POC 07: A Chemo-enzymatic Approach to the Bio-production of a Nylon Precursor from Lignin in Engineered Escherichia coli
- Project lead
- Stephen Wallace
- University of Edinburgh
Adipic acid is an important industrial chemical that is used primarily for the manufacture of nylon fabric. Over three million tonnes of adipic acid are manufactured each year worldwide via an industrial process that currently relies on diminishing fossil fuels and also emits unacceptable volumes of greenhouse gas into the atmosphere. In fact, in 2015 adipic acid was responsible for 10% of all human-associated nitrous oxide emissions worldwide (a greenhouse gas 300-times more damaging that CO2).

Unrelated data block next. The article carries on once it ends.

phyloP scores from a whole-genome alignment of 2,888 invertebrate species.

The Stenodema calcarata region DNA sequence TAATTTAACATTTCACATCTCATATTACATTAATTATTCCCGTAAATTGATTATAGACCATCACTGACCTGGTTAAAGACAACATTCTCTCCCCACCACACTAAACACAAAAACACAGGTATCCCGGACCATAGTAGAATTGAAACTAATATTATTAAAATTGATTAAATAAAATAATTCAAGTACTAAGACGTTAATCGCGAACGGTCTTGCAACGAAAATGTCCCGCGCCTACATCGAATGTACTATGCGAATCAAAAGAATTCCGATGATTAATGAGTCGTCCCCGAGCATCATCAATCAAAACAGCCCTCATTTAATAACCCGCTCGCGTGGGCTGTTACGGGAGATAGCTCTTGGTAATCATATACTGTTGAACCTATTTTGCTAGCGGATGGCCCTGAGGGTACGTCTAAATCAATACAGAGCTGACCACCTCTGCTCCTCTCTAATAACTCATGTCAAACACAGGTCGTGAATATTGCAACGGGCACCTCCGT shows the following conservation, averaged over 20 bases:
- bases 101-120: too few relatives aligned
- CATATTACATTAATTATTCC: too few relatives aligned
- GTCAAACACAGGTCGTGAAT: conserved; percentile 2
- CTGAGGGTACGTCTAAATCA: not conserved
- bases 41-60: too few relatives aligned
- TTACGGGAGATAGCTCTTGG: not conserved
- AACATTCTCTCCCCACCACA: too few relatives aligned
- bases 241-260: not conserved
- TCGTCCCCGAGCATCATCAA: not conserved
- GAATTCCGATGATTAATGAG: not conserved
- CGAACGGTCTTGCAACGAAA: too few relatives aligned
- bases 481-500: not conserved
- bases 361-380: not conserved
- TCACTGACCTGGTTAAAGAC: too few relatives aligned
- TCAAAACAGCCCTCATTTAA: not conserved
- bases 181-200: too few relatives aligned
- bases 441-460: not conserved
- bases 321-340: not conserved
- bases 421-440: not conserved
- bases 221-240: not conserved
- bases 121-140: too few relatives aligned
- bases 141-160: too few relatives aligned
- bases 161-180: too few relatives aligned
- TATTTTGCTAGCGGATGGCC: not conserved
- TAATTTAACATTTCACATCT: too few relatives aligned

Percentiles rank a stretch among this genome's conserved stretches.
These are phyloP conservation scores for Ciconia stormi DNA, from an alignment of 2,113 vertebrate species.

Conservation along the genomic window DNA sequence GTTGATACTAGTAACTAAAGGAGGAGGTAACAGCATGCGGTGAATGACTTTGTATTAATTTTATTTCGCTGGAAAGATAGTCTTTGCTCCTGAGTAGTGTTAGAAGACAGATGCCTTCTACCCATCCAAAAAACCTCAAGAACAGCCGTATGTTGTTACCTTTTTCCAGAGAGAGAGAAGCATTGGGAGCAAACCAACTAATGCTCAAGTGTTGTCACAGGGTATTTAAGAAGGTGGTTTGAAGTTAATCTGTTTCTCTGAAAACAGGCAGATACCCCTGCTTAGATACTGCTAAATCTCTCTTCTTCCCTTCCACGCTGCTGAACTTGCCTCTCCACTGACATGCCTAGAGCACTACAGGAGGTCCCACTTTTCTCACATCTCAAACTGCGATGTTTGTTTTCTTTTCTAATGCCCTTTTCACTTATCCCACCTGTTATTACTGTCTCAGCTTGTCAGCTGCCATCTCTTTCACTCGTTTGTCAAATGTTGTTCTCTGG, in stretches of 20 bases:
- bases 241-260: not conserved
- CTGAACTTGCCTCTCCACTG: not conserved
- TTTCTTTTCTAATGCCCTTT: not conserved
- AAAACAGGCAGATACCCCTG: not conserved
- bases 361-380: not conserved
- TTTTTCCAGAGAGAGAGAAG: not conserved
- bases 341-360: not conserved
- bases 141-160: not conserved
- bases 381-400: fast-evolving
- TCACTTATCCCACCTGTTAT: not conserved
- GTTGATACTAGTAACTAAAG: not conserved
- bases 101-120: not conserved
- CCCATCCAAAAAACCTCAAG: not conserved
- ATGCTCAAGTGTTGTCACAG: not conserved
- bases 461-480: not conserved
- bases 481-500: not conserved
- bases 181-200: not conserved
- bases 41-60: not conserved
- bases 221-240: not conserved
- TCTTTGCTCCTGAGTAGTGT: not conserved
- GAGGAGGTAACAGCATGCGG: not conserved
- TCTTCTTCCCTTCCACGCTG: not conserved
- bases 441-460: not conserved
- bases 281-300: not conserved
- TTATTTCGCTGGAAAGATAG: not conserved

Although industrial biotechnology (IB) routes to adipic acid are being actively investigated, the industrial use of this process is hindered by a lack of efficient enzymes. As such, current bioprocesses rely on the time-consuming and expensive extraction of intermediates and their downstream chemical processing to adipic acid in a separate step. This hurdle is one of the main barriers to the industrial implementation of a sustainable bioprocess to adipic acid from renewable feedstocks.
In this study, we will explore the use of biocompatible chemical reactions to process intermediates to adipic acid in the presence of living bacteria. This will enable the complete production of adipic acid from lignin in a single step and increase overall production levels, whilst creating a greener overall IB process that releases no N2O into the atmosphere. We will focus on use of the feedstock lignin – a by-product of the agricultural and paper-milling industries that is currently incinerated (generating CO2) and as such is widely considered to be one of the largest untapped sources of carbon on Earth.